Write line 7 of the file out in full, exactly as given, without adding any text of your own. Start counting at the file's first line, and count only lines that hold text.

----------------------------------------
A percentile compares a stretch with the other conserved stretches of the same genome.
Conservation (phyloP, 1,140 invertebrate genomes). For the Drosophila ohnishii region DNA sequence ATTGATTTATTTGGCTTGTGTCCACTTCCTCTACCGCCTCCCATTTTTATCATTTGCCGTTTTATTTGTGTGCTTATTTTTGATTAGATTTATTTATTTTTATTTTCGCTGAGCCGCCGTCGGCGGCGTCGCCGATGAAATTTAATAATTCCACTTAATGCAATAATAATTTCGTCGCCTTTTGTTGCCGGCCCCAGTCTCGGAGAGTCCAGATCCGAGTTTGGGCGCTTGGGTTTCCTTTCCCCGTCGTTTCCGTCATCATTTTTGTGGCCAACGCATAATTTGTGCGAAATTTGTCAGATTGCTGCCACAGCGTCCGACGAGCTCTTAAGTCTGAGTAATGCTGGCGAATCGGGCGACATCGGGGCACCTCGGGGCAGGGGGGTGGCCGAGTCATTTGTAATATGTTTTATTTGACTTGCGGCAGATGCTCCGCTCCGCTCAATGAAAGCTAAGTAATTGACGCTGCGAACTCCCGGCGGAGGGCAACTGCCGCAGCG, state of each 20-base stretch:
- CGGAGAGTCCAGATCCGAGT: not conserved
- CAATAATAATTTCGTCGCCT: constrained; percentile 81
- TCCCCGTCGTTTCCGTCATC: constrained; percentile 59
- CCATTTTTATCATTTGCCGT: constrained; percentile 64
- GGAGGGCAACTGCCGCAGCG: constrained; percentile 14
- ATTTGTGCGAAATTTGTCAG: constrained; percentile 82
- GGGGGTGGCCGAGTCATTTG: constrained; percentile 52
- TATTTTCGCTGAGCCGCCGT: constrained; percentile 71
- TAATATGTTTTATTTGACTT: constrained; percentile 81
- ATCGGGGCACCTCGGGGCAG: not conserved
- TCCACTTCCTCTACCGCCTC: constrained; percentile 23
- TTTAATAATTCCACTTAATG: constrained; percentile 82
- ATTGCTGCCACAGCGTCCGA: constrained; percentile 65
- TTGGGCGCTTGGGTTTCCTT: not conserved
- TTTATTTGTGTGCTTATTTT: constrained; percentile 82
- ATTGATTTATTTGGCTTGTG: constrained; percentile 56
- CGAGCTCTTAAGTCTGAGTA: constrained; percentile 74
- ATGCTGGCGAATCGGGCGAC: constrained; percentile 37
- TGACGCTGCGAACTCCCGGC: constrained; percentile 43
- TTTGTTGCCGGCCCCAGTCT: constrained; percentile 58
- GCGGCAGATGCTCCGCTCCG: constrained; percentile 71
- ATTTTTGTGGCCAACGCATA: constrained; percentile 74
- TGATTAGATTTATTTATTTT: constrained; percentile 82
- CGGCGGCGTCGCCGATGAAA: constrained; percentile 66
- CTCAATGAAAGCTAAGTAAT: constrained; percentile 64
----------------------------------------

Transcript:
- GGAGGGCAACTGCCGCAGCG: constrained; percentile 14